Five Fast Facts: Women’s History Month Edition

default author image03.12.2024

During Women’s History Month, we recognize the contributions of women in U.S. history who overcame countless obstacles created by the patriarchy. Without the efforts of these women, we would not be where we are today.

1. Arabella Babb Mansfield was the first female attorney

In 1869, Arabella “Belle” Mansfield became the first woman in the U.S. admitted to the bar. Though Arabella did not practice as a lawyer, her passing the bar in Iowa prompted the state to change its laws which previously only allowed white men to sit for the exam.

Arabella was active in Iowa’s suffrage movement and became a faculty member at several colleges, including Iowa Wesleyan University, her alma mater. Her namesake is used by Diversity Lab as the Mansfield Rule, a certification process for aiding in the diversification of leadership in law firms.

2. Belva Lockwood was the first woman to argue before the Supreme Court

Belva Lockwood stood and argued before the Supreme Court in 1880, only one year after being the first woman admitted to the Supreme Court Bar. She spent much of her career as a lawyer representing individuals in civil and criminal cases. In one of her landmark cases, Belva represented the Cherokee Nation at the Supreme Court, resulting in the U.S. government paying the tribe five million dollars in 1906.

Belva also ran for president twice, becoming the first woman to appear on a ballot before women were allowed the right to vote.

3. Ida B. Wells was a suffragette and anti-lynching activist

Ida B. Wells was an investigative journalist, known for her work as an anti-lynching activist, sparked by the lynching of her friend in 1892. She risked her life as she traveled across the South to uncover information on other lynchings. In 2020, she was posthumously awarded a Pulitzer Prize for her work.

While Ida was a women’s rights activist, she was largely ostracized by the Women’s Suffrage Movement because she was critical of their silence on lynching. She was active in several other civil rights groups, like the Alpha Suffrage Group, throughout her life. Ida is thought to be one of the first American women to not change her maiden name after marriage.

4. The first Black woman to run for president under a major party: Shirley A. Chisholm

Shirley A. Chisholm made history in 1972 as the first African American woman to run for president from one of the two major political parties. Shirley began her career as an educator working with children in NYC and eventually became involved in local political groups. In 1964, she sought a seat in the New York State Assembly becoming the second African American to successfully do so.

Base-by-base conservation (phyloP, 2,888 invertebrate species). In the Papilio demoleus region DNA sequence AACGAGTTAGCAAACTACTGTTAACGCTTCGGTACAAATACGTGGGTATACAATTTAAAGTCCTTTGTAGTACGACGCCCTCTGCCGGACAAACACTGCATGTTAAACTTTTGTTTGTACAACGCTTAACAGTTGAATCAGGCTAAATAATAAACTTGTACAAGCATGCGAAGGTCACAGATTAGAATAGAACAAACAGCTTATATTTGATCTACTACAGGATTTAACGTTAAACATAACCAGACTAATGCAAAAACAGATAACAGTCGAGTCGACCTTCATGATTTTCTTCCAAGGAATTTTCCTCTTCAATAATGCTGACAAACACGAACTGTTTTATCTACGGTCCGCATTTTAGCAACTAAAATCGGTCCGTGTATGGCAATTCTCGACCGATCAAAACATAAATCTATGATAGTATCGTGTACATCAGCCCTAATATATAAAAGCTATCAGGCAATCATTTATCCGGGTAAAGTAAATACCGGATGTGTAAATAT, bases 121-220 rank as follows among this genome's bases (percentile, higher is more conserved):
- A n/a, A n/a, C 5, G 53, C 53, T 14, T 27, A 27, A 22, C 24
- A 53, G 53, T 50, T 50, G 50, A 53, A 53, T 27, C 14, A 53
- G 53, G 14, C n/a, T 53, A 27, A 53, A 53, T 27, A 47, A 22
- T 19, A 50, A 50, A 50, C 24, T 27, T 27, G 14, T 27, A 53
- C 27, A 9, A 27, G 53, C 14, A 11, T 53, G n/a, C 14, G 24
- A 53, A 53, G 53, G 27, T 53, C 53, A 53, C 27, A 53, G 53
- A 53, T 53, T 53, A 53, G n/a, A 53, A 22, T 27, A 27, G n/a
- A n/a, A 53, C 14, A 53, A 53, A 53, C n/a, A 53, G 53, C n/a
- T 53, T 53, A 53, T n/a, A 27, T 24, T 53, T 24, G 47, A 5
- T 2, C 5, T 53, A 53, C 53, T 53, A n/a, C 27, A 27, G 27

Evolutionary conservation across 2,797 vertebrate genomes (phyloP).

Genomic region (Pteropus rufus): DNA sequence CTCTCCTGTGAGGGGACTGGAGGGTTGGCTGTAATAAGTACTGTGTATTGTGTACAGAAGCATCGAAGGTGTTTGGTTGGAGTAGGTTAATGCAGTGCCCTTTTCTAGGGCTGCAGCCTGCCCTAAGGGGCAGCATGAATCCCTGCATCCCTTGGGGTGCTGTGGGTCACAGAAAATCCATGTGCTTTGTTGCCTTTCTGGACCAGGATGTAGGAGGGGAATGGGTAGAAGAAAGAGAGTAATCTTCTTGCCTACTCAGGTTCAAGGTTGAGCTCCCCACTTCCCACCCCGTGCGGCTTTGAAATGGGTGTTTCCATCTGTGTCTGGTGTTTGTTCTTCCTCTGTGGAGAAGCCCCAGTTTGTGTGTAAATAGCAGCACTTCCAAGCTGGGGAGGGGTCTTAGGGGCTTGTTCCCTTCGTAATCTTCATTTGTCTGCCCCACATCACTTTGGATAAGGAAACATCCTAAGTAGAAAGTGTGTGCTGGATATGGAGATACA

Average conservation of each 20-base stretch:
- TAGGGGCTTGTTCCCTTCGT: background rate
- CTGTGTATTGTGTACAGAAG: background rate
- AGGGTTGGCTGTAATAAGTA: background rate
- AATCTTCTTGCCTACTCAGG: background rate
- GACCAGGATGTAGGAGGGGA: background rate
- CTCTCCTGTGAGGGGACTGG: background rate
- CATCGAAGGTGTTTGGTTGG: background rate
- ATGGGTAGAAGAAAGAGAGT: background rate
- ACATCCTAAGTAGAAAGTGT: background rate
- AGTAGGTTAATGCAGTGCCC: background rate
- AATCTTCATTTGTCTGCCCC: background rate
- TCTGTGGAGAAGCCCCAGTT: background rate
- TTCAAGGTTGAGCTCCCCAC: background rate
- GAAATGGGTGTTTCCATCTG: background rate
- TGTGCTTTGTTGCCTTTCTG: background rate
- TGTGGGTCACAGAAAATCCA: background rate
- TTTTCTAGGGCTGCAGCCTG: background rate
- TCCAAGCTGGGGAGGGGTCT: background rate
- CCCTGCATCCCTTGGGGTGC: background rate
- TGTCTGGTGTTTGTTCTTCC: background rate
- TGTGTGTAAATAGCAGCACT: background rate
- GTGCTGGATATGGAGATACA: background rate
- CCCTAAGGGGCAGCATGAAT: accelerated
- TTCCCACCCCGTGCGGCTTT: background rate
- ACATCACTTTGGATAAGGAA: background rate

Four years later, Shirley set her sights on a congressional seat and became the first Black woman elected to Congress. While serving in the House of Representatives, she co-founded the Congressional Black Caucus and the National Women’s Political Caucus in 1971. As a representative, Shirley fought for reproductive rights, the expansion of food stamps, and the amendment of minimum wage laws to cover more employees. After serving seven terms in Congress, Shirley became a professor at Mount Holyoke College where she taught in the sociology and anthropology departments. She posthumously received a Presidential Medal of Freedom in 2015.

Shirley Chisholm

Source: Library of Congress

5. Before Roe vs. Wade, an underground collective in Chicago helped people get abortions

From 1969 to 1973, the Jane Collective, an underground organization comprised of medical professionals and other individuals, performed over 12,000 abortions for people in need, regardless of age, class, or race, in Chicago, Illinois. Before Roe, abortion access varied state-by-state, creating unsafe conditions for people seeking to terminate their pregnancy. The Jane Collective started as a referral service for university students looking for abortions, which at the time were expensive and hard to legally get. The group brought attention to the unsafe illegal abortions performed in the city and provided further healthcare education.

The work of the Jane Collective is more salient than ever after the striking down of Roe in 2022. We can only imagine the negative consequences this will have on obstetric healthcare. Already, a disproportionate amount of birthing people are dying at a higher rate in the United States compared to other “developed” countries.